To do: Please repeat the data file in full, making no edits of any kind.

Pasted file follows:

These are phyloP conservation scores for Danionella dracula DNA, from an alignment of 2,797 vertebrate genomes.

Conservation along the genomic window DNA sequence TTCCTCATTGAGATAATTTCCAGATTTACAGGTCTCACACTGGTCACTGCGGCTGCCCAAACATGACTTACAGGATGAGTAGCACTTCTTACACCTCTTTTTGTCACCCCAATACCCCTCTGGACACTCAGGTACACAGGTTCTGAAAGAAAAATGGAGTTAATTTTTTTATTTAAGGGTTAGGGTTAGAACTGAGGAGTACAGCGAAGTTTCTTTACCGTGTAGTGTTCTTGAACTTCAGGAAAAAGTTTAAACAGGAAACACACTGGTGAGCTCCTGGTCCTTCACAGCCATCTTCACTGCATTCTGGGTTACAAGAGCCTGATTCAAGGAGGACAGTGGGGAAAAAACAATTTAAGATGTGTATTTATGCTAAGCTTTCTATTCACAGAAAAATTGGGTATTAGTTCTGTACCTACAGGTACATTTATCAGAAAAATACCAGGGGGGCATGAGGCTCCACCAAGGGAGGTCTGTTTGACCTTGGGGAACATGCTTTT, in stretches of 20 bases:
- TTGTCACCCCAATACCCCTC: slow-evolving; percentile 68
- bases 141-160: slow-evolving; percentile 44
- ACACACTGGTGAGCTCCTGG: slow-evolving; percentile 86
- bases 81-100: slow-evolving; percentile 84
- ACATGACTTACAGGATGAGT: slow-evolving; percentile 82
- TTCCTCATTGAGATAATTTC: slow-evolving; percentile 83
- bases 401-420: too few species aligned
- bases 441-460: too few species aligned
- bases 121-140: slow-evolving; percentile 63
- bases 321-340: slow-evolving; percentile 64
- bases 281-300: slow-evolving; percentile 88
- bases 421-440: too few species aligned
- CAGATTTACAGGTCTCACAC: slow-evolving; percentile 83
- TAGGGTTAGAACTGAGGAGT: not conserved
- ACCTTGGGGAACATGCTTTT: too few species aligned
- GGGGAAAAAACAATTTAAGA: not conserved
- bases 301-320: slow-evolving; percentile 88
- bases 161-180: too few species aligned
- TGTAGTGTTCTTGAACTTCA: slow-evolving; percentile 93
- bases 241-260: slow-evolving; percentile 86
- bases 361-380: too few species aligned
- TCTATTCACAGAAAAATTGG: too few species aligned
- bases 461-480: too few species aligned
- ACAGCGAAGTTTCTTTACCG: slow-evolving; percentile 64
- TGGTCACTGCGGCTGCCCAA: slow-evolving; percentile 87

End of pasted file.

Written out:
These are phyloP conservation scores for Danionella dracula DNA, from an alignment of 2,797 vertebrate genomes.

Conservation along the genomic window DNA sequence TTCCTCATTGAGATAATTTCCAGATTTACAGGTCTCACACTGGTCACTGCGGCTGCCCAAACATGACTTACAGGATGAGTAGCACTTCTTACACCTCTTTTTGTCACCCCAATACCCCTCTGGACACTCAGGTACACAGGTTCTGAAAGAAAAATGGAGTTAATTTTTTTATTTAAGGGTTAGGGTTAGAACTGAGGAGTACAGCGAAGTTTCTTTACCGTGTAGTGTTCTTGAACTTCAGGAAAAAGTTTAAACAGGAAACACACTGGTGAGCTCCTGGTCCTTCACAGCCATCTTCACTGCATTCTGGGTTACAAGAGCCTGATTCAAGGAGGACAGTGGGGAAAAAACAATTTAAGATGTGTATTTATGCTAAGCTTTCTATTCACAGAAAAATTGGGTATTAGTTCTGTACCTACAGGTACATTTATCAGAAAAATACCAGGGGGGCATGAGGCTCCACCAAGGGAGGTCTGTTTGACCTTGGGGAACATGCTTTT, in stretches of 20 bases:
- TTGTCACCCCAATACCCCTC: slow-evolving; percentile 68
- bases 141-160: slow-evolving; percentile 44
- ACACACTGGTGAGCTCCTGG: slow-evolving; percentile 86
- bases 81-100: slow-evolving; percentile 84
- ACATGACTTACAGGATGAGT: slow-evolving; percentile 82
- TTCCTCATTGAGATAATTTC: slow-evolving; percentile 83
- bases 401-420: too few species aligned
- bases 441-460: too few species aligned
- bases 121-140: slow-evolving; percentile 63
- bases 321-340: slow-evolving; percentile 64
- bases 281-300: slow-evolving; percentile 88
- bases 421-440: too few species aligned
- CAGATTTACAGGTCTCACAC: slow-evolving; percentile 83
- TAGGGTTAGAACTGAGGAGT: not conserved
- ACCTTGGGGAACATGCTTTT: too few species aligned
- GGGGAAAAAACAATTTAAGA: not conserved
- bases 301-320: slow-evolving; percentile 88
- bases 161-180: too few species aligned
- TGTAGTGTTCTTGAACTTCA: slow-evolving; percentile 93
- bases 241-260: slow-evolving; percentile 86
- bases 361-380: too few species aligned
- TCTATTCACAGAAAAATTGG: too few species aligned
- bases 461-480: too few species aligned
- ACAGCGAAGTTTCTTTACCG: slow-evolving; percentile 64
- TGGTCACTGCGGCTGCCCAA: slow-evolving; percentile 87